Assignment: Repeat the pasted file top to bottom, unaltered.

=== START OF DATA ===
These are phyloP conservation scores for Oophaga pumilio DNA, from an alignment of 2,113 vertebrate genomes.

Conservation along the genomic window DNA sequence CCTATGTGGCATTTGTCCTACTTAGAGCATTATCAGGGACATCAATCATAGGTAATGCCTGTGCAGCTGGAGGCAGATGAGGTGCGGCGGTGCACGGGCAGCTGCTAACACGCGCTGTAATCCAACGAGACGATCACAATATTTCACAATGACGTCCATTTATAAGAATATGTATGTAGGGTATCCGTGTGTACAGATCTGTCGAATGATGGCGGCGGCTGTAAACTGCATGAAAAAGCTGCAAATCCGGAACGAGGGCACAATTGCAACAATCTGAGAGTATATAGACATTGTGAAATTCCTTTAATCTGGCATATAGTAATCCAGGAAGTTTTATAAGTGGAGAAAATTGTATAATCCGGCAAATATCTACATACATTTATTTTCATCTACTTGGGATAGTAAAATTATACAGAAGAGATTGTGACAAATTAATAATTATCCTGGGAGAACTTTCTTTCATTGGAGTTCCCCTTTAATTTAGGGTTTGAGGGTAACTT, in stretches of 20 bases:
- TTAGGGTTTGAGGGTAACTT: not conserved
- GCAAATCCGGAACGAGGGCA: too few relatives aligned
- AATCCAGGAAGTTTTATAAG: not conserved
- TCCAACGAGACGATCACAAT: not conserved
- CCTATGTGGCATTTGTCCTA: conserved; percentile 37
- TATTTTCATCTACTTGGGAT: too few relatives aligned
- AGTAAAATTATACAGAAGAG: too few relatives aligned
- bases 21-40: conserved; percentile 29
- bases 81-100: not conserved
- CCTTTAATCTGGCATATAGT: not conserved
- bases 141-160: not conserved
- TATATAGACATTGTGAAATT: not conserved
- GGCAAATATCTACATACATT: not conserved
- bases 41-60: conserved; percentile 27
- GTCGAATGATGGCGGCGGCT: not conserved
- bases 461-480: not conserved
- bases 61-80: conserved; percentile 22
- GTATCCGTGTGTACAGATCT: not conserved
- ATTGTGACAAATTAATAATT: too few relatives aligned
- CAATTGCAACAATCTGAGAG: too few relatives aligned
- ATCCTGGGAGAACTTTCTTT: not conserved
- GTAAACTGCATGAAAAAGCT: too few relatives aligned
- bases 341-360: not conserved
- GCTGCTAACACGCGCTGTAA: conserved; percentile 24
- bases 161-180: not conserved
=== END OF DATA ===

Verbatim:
These are phyloP conservation scores for Oophaga pumilio DNA, from an alignment of 2,113 vertebrate genomes.

Conservation along the genomic window DNA sequence CCTATGTGGCATTTGTCCTACTTAGAGCATTATCAGGGACATCAATCATAGGTAATGCCTGTGCAGCTGGAGGCAGATGAGGTGCGGCGGTGCACGGGCAGCTGCTAACACGCGCTGTAATCCAACGAGACGATCACAATATTTCACAATGACGTCCATTTATAAGAATATGTATGTAGGGTATCCGTGTGTACAGATCTGTCGAATGATGGCGGCGGCTGTAAACTGCATGAAAAAGCTGCAAATCCGGAACGAGGGCACAATTGCAACAATCTGAGAGTATATAGACATTGTGAAATTCCTTTAATCTGGCATATAGTAATCCAGGAAGTTTTATAAGTGGAGAAAATTGTATAATCCGGCAAATATCTACATACATTTATTTTCATCTACTTGGGATAGTAAAATTATACAGAAGAGATTGTGACAAATTAATAATTATCCTGGGAGAACTTTCTTTCATTGGAGTTCCCCTTTAATTTAGGGTTTGAGGGTAACTT, in stretches of 20 bases:
- TTAGGGTTTGAGGGTAACTT: not conserved
- GCAAATCCGGAACGAGGGCA: too few relatives aligned
- AATCCAGGAAGTTTTATAAG: not conserved
- TCCAACGAGACGATCACAAT: not conserved
- CCTATGTGGCATTTGTCCTA: conserved; percentile 37
- TATTTTCATCTACTTGGGAT: too few relatives aligned
- AGTAAAATTATACAGAAGAG: too few relatives aligned
- bases 21-40: conserved; percentile 29
- bases 81-100: not conserved
- CCTTTAATCTGGCATATAGT: not conserved
- bases 141-160: not conserved
- TATATAGACATTGTGAAATT: not conserved
- GGCAAATATCTACATACATT: not conserved
- bases 41-60: conserved; percentile 27
- GTCGAATGATGGCGGCGGCT: not conserved
- bases 461-480: not conserved
- bases 61-80: conserved; percentile 22
- GTATCCGTGTGTACAGATCT: not conserved
- ATTGTGACAAATTAATAATT: too few relatives aligned
- CAATTGCAACAATCTGAGAG: too few relatives aligned
- ATCCTGGGAGAACTTTCTTT: not conserved
- GTAAACTGCATGAAAAAGCT: too few relatives aligned
- bases 341-360: not conserved
- GCTGCTAACACGCGCTGTAA: conserved; percentile 24
- bases 161-180: not conserved